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Bipolar disorder is listed in the Diagnostic and Statistical Manual of Mental Disorders, Fifth Edition (DSM-5). As is explained by the Cleveland Clinic, bipolar disorder is a chronic mood disorder and mental health condition that causes intense shifts in mood, energy levels, thinking patterns and behavior. Mood disorders, also known as affective disorders, according to Johns Hopkins Medicine “is a mental health class that health professionals use to broadly describe all types of depression and bipolar disorders.” Mood disorders severely impact one’s mood and its related functions. There are a few types of bipolar disorder, which involve experiencing significant fluctuations in mood referred to as hypomanic/ manic episodes (e.g., a period of abnormally elevated, extreme changes in one’s mood or emotions, energy level or activity level) and depressive episodes (e.g., depressed mood, loss of pleasure, low energy and activity, feelings of guilt or worthlessness, etc.). Stanford Medicine asserts “bipolar disorder is really a spectrum of disorders.” According to the National Alliance on Mental Illness (NAMI), the four major categories of bipolar disorder include the following:

  • Bipolar I disorder: is characterized by a history of at least one manic episode, lasting 7 days or more, or severe mania that requires hospitalization. Although not necessary for a bipolar I diagnosis, the person may also experience a major depressive episode that lasts 2 weeks or more.
  • Bipolar II disorder: is characterized by a pattern of hypomanic (i.e., a less severe form of mania) episodes alternating with depressive episodes, without the full-blown manic episodes that are typical of bipolar I disorder.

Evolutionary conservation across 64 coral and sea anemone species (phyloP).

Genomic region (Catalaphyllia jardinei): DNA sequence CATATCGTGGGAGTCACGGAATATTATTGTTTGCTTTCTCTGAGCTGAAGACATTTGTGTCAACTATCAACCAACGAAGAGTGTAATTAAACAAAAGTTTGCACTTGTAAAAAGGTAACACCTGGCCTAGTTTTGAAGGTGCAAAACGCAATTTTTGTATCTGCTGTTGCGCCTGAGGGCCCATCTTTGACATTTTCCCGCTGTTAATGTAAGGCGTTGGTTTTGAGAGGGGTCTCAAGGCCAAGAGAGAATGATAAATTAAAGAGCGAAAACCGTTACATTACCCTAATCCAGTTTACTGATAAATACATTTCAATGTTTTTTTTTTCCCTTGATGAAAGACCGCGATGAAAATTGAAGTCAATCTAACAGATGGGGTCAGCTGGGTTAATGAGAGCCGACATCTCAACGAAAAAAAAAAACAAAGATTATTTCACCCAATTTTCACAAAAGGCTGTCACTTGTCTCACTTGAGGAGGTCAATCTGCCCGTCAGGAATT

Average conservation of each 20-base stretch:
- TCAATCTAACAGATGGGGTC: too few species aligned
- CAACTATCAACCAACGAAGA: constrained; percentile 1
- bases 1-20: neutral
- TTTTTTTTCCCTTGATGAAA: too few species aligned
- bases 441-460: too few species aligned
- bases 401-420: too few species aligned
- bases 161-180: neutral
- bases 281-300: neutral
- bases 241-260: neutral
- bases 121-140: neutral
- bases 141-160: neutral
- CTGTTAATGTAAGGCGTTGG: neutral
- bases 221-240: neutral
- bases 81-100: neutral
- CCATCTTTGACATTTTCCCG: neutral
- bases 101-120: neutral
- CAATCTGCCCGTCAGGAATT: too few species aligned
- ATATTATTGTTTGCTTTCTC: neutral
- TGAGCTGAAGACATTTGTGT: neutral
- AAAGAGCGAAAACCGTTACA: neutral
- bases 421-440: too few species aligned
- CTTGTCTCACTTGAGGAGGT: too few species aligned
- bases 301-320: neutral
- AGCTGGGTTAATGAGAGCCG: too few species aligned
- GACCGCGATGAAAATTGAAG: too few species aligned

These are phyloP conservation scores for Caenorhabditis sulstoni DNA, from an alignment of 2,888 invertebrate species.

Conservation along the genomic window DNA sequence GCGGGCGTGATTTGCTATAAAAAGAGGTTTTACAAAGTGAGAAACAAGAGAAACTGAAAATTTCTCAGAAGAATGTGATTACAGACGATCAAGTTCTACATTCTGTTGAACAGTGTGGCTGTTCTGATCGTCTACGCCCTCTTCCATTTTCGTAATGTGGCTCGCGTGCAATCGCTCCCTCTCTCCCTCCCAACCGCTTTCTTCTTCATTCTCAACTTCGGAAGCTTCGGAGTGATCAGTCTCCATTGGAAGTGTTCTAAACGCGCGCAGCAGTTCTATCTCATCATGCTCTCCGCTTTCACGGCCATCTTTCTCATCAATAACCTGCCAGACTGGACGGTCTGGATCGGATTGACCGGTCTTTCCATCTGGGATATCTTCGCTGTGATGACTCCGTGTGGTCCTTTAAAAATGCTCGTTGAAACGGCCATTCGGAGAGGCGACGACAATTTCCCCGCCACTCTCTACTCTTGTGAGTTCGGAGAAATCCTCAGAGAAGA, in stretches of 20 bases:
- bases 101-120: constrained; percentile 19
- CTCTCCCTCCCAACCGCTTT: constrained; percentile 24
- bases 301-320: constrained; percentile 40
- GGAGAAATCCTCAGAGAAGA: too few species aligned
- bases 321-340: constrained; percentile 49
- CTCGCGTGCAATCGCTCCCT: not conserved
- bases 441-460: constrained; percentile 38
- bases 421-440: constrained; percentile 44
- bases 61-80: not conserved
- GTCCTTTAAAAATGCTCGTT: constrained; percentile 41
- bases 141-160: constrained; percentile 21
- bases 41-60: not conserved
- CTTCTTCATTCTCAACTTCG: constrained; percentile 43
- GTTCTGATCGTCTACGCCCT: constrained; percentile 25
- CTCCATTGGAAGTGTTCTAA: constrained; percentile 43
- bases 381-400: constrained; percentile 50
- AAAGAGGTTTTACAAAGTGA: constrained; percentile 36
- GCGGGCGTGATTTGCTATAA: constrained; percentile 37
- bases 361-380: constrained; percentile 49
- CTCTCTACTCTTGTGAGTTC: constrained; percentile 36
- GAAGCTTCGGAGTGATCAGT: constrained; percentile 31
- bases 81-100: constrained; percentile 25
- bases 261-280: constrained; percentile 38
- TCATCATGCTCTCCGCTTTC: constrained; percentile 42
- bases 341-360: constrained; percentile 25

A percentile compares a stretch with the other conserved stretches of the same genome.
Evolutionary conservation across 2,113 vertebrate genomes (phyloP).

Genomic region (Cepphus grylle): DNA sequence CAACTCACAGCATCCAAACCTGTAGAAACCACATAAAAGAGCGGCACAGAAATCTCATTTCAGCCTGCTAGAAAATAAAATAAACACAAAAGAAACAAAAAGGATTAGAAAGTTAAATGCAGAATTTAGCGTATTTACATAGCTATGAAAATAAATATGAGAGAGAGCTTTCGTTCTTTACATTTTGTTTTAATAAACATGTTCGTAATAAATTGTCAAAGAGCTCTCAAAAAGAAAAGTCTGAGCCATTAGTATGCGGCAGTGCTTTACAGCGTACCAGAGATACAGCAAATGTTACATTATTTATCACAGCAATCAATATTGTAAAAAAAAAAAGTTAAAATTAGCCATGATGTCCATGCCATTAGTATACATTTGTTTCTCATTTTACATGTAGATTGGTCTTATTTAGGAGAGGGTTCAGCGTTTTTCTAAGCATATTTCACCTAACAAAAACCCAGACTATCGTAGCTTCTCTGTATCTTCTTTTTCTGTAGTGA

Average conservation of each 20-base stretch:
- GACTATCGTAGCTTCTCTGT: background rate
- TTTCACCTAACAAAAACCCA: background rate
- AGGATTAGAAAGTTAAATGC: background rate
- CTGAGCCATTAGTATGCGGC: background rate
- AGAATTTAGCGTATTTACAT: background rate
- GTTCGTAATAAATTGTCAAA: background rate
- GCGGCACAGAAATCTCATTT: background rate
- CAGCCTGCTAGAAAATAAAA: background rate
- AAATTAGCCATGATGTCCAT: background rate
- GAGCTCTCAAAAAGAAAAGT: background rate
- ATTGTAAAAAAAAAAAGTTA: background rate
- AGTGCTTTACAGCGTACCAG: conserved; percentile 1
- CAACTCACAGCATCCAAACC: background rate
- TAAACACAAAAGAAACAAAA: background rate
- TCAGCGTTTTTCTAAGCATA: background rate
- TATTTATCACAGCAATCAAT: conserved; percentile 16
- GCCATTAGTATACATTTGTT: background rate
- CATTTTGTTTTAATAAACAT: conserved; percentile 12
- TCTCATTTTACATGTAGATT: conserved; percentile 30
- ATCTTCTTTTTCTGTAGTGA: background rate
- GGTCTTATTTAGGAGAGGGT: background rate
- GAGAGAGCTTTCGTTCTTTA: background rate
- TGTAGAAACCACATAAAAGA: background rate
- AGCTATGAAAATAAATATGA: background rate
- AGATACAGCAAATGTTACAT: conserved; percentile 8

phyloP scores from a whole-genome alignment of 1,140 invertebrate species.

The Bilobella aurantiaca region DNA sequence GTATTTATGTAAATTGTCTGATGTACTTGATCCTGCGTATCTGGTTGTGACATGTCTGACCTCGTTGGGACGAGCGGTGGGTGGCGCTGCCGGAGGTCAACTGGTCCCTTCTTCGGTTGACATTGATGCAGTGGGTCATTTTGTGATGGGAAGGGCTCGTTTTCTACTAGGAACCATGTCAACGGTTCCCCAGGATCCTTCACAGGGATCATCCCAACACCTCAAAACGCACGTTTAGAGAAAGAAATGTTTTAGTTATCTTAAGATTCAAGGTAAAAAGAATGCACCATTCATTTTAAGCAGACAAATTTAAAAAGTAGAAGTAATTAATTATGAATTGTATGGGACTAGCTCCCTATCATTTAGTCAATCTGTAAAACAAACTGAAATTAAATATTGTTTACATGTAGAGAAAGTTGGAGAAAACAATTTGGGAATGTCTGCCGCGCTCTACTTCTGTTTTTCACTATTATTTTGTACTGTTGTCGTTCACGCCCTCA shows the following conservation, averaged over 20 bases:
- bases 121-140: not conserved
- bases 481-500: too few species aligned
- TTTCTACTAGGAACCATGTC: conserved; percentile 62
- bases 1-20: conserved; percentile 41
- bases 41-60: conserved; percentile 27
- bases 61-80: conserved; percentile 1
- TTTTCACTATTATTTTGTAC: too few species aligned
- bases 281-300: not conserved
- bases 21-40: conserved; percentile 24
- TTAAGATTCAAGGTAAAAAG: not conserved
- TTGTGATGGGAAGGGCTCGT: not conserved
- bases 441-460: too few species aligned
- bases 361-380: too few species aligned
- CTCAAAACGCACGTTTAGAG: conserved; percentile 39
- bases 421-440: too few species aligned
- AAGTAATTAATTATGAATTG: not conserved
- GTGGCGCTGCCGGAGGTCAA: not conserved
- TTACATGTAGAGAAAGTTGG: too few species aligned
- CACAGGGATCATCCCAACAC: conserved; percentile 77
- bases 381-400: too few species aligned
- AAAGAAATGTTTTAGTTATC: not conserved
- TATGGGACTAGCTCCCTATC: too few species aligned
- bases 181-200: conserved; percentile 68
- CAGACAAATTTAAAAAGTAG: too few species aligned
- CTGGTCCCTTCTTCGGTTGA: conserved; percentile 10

• Cyclothymic disorder (cyclothymia): is a cyclical disorder that is characterized by a chronically unstable mood state in which people experience highs which fulfil some but not all criteria for hypomania and lows which fulfil some but not all criteria for depression, lasting for a minimum of two years.
  • Unspecified bipolar and related disorder (other specified bipolar and related disorder): is most ascribed when a person does not meet the criteria for bipolar I, II or cyclothymia but has still experienced periods of clinically significant abnormal mood elevation.

For Information and Support 

Every family in need of mental health treatment must select a program that will best suit the needs of their family. When one member of a family struggles, it impacts everyone in the family unit. To maximize the benefits of treatment we work closely with the entire family to ensure that everyone is receiving the support they need through these difficult times. Seeking help is never easy, but you are not alone! If you or someone you know needs mental health treatment, we strongly encourage you to reach out for help as quickly as possible. It is not uncommon for many mental health difficulties to impact a person’s life, long term. Pursuing support at the beginning of one’s journey can put the individual in the best position to learn how to manage themselves in a healthy way so they can go on to live happy and fulfilling lives.


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